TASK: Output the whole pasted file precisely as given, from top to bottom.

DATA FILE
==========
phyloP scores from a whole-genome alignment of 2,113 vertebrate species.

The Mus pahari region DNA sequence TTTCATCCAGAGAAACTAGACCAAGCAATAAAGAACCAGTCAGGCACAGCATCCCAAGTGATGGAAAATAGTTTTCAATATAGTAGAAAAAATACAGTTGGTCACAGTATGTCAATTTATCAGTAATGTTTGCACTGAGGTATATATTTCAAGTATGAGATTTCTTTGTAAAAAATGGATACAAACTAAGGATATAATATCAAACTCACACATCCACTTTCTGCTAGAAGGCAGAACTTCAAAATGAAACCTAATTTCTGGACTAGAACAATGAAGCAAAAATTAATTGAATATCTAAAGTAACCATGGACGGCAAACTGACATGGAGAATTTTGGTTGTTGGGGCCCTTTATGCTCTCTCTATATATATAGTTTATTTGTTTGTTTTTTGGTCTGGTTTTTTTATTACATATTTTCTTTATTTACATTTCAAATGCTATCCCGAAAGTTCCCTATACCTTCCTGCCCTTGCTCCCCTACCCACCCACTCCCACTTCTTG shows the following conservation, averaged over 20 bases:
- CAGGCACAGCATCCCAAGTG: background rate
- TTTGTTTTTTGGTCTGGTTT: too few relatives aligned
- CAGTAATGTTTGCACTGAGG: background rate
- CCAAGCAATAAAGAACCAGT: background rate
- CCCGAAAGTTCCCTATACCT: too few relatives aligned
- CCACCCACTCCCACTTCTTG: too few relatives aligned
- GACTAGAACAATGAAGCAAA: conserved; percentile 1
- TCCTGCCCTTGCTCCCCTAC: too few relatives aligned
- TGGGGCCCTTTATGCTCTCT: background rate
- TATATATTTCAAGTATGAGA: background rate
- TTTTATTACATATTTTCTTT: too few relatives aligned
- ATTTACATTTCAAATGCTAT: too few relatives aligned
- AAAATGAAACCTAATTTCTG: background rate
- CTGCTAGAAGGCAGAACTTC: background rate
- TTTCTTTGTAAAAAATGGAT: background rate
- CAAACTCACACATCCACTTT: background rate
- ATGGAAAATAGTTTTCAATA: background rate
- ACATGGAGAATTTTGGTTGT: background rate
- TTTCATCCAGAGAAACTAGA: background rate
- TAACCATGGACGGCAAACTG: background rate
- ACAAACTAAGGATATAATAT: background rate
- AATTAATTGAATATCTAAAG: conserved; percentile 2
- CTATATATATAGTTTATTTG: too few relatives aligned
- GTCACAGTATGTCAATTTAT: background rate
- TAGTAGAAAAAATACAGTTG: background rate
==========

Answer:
phyloP scores from a whole-genome alignment of 2,113 vertebrate species.

The Mus pahari region DNA sequence TTTCATCCAGAGAAACTAGACCAAGCAATAAAGAACCAGTCAGGCACAGCATCCCAAGTGATGGAAAATAGTTTTCAATATAGTAGAAAAAATACAGTTGGTCACAGTATGTCAATTTATCAGTAATGTTTGCACTGAGGTATATATTTCAAGTATGAGATTTCTTTGTAAAAAATGGATACAAACTAAGGATATAATATCAAACTCACACATCCACTTTCTGCTAGAAGGCAGAACTTCAAAATGAAACCTAATTTCTGGACTAGAACAATGAAGCAAAAATTAATTGAATATCTAAAGTAACCATGGACGGCAAACTGACATGGAGAATTTTGGTTGTTGGGGCCCTTTATGCTCTCTCTATATATATAGTTTATTTGTTTGTTTTTTGGTCTGGTTTTTTTATTACATATTTTCTTTATTTACATTTCAAATGCTATCCCGAAAGTTCCCTATACCTTCCTGCCCTTGCTCCCCTACCCACCCACTCCCACTTCTTG shows the following conservation, averaged over 20 bases:
- CAGGCACAGCATCCCAAGTG: background rate
- TTTGTTTTTTGGTCTGGTTT: too few relatives aligned
- CAGTAATGTTTGCACTGAGG: background rate
- CCAAGCAATAAAGAACCAGT: background rate
- CCCGAAAGTTCCCTATACCT: too few relatives aligned
- CCACCCACTCCCACTTCTTG: too few relatives aligned
- GACTAGAACAATGAAGCAAA: conserved; percentile 1
- TCCTGCCCTTGCTCCCCTAC: too few relatives aligned
- TGGGGCCCTTTATGCTCTCT: background rate
- TATATATTTCAAGTATGAGA: background rate
- TTTTATTACATATTTTCTTT: too few relatives aligned
- ATTTACATTTCAAATGCTAT: too few relatives aligned
- AAAATGAAACCTAATTTCTG: background rate
- CTGCTAGAAGGCAGAACTTC: background rate
- TTTCTTTGTAAAAAATGGAT: background rate
- CAAACTCACACATCCACTTT: background rate
- ATGGAAAATAGTTTTCAATA: background rate
- ACATGGAGAATTTTGGTTGT: background rate
- TTTCATCCAGAGAAACTAGA: background rate
- TAACCATGGACGGCAAACTG: background rate
- ACAAACTAAGGATATAATAT: background rate
- AATTAATTGAATATCTAAAG: conserved; percentile 2
- CTATATATATAGTTTATTTG: too few relatives aligned
- GTCACAGTATGTCAATTTAT: background rate
- TAGTAGAAAAAATACAGTTG: background rate